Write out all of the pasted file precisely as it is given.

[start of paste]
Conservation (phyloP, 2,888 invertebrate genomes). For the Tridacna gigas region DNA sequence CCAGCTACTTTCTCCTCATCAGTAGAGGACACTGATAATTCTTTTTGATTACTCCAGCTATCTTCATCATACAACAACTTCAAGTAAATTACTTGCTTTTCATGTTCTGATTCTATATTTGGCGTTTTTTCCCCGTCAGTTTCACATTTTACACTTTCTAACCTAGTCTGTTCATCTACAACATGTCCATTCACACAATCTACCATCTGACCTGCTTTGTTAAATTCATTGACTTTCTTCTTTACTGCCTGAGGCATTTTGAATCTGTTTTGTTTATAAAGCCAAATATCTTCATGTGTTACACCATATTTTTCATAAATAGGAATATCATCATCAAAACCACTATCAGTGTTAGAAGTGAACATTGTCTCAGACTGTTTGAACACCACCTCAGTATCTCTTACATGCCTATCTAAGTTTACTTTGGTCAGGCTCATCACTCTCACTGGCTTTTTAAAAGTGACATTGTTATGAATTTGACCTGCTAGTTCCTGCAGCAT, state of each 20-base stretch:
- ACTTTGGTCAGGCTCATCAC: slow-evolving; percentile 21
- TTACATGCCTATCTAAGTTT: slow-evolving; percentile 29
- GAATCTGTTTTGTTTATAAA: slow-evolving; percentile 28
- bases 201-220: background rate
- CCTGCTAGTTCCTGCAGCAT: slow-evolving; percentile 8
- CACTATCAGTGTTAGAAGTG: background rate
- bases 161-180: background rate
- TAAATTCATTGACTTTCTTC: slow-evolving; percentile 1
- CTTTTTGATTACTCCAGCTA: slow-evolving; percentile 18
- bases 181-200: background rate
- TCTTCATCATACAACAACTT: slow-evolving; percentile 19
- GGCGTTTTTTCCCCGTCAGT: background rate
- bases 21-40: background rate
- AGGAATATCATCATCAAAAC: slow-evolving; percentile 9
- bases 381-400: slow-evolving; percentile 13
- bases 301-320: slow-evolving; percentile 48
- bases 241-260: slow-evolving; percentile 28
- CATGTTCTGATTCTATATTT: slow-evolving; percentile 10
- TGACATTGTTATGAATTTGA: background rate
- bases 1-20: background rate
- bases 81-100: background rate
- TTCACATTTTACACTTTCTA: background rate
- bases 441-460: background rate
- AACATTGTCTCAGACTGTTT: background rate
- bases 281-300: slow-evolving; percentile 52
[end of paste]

Conservation (phyloP, 2,888 invertebrate genomes). For the Tridacna gigas region DNA sequence CCAGCTACTTTCTCCTCATCAGTAGAGGACACTGATAATTCTTTTTGATTACTCCAGCTATCTTCATCATACAACAACTTCAAGTAAATTACTTGCTTTTCATGTTCTGATTCTATATTTGGCGTTTTTTCCCCGTCAGTTTCACATTTTACACTTTCTAACCTAGTCTGTTCATCTACAACATGTCCATTCACACAATCTACCATCTGACCTGCTTTGTTAAATTCATTGACTTTCTTCTTTACTGCCTGAGGCATTTTGAATCTGTTTTGTTTATAAAGCCAAATATCTTCATGTGTTACACCATATTTTTCATAAATAGGAATATCATCATCAAAACCACTATCAGTGTTAGAAGTGAACATTGTCTCAGACTGTTTGAACACCACCTCAGTATCTCTTACATGCCTATCTAAGTTTACTTTGGTCAGGCTCATCACTCTCACTGGCTTTTTAAAAGTGACATTGTTATGAATTTGACCTGCTAGTTCCTGCAGCAT, state of each 20-base stretch:
- ACTTTGGTCAGGCTCATCAC: slow-evolving; percentile 21
- TTACATGCCTATCTAAGTTT: slow-evolving; percentile 29
- GAATCTGTTTTGTTTATAAA: slow-evolving; percentile 28
- bases 201-220: background rate
- CCTGCTAGTTCCTGCAGCAT: slow-evolving; percentile 8
- CACTATCAGTGTTAGAAGTG: background rate
- bases 161-180: background rate
- TAAATTCATTGACTTTCTTC: slow-evolving; percentile 1
- CTTTTTGATTACTCCAGCTA: slow-evolving; percentile 18
- bases 181-200: background rate
- TCTTCATCATACAACAACTT: slow-evolving; percentile 19
- GGCGTTTTTTCCCCGTCAGT: background rate
- bases 21-40: background rate
- AGGAATATCATCATCAAAAC: slow-evolving; percentile 9
- bases 381-400: slow-evolving; percentile 13
- bases 301-320: slow-evolving; percentile 48
- bases 241-260: slow-evolving; percentile 28
- CATGTTCTGATTCTATATTT: slow-evolving; percentile 10
- TGACATTGTTATGAATTTGA: background rate
- bases 1-20: background rate
- bases 81-100: background rate
- TTCACATTTTACACTTTCTA: background rate
- bases 441-460: background rate
- AACATTGTCTCAGACTGTTT: background rate
- bases 281-300: slow-evolving; percentile 52